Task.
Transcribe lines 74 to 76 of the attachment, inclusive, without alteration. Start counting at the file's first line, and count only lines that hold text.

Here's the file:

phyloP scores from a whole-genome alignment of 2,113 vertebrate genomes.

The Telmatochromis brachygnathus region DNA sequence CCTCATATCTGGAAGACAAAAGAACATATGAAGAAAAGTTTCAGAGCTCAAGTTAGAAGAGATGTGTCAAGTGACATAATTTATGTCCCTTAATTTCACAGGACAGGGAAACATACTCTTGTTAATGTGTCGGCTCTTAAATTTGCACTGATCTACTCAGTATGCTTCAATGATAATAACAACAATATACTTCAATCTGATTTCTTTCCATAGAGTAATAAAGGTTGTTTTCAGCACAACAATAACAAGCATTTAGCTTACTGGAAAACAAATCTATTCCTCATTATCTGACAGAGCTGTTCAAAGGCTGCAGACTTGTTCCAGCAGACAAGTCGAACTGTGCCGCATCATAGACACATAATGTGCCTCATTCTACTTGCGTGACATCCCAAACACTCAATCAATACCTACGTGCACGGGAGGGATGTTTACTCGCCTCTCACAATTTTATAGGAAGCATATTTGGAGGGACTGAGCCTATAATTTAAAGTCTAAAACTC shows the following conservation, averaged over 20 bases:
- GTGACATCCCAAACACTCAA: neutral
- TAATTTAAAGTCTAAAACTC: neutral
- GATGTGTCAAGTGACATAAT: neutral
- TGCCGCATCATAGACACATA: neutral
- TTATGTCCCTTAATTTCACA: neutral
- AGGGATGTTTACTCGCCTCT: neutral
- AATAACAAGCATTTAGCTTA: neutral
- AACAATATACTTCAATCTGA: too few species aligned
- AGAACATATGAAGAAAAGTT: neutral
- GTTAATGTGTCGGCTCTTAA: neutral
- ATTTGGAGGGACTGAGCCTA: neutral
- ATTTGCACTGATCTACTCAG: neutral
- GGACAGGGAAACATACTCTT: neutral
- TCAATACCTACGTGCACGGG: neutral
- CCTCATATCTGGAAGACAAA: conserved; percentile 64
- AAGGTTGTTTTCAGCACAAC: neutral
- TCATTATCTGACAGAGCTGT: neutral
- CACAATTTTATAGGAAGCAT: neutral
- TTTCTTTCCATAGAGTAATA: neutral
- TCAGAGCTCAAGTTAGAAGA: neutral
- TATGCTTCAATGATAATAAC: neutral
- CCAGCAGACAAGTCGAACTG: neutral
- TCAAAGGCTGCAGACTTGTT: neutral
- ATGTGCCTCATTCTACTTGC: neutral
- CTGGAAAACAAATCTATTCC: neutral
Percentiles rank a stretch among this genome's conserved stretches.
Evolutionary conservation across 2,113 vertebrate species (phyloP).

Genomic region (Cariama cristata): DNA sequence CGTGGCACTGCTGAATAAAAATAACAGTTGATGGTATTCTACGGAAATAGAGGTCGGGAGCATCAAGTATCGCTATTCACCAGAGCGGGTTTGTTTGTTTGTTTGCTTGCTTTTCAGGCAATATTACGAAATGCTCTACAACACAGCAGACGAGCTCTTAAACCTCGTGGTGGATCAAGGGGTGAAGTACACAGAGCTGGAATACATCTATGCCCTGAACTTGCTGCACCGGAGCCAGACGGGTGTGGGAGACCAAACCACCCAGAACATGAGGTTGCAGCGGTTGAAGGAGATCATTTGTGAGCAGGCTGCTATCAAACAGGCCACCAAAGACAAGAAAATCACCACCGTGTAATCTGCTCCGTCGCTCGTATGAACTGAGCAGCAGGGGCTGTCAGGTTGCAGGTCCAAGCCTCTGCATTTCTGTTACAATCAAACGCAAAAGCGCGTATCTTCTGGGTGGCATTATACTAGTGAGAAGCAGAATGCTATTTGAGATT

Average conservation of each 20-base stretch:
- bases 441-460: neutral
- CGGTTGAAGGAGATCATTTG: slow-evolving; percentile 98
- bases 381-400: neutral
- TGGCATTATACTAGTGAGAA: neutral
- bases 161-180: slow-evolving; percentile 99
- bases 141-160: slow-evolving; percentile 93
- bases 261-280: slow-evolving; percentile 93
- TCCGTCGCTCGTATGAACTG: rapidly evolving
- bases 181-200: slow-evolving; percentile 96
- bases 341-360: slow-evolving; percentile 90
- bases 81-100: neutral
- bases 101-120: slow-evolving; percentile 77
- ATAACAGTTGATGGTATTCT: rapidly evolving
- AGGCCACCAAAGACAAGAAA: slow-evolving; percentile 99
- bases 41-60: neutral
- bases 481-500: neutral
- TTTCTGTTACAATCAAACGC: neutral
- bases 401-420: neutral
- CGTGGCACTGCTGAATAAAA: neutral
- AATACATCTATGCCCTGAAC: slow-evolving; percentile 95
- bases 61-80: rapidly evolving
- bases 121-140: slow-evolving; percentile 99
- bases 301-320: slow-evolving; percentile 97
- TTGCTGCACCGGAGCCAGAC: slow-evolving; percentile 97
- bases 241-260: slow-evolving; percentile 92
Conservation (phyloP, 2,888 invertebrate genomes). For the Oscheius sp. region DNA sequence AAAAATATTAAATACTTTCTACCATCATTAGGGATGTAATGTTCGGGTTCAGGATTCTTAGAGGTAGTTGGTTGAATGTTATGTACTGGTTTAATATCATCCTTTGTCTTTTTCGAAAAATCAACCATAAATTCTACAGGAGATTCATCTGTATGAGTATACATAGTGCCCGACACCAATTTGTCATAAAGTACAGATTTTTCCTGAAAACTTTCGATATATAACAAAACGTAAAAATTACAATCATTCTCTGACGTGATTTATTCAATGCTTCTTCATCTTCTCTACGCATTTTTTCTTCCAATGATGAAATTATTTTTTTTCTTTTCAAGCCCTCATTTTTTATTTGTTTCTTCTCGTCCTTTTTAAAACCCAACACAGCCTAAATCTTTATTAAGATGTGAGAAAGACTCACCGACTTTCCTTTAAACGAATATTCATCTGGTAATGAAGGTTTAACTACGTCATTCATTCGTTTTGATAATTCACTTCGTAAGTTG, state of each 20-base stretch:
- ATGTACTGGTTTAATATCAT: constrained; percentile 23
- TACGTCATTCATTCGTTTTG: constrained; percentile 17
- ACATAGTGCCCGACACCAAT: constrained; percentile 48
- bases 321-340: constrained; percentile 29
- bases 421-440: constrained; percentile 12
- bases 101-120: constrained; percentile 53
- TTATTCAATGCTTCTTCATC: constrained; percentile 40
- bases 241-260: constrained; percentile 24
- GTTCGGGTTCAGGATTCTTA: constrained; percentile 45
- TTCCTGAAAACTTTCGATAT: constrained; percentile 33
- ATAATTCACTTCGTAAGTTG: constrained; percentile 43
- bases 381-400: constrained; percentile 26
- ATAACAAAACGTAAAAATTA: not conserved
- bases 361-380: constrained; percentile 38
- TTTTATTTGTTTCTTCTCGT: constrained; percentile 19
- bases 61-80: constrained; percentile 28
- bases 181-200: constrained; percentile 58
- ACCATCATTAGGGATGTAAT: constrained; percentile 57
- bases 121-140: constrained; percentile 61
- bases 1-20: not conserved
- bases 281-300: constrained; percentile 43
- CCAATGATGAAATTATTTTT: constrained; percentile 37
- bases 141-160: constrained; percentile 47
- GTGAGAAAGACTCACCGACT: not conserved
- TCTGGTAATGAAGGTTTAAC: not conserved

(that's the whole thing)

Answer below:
- bases 181-200: constrained; percentile 58
- ACCATCATTAGGGATGTAAT: constrained; percentile 57
- bases 121-140: constrained; percentile 61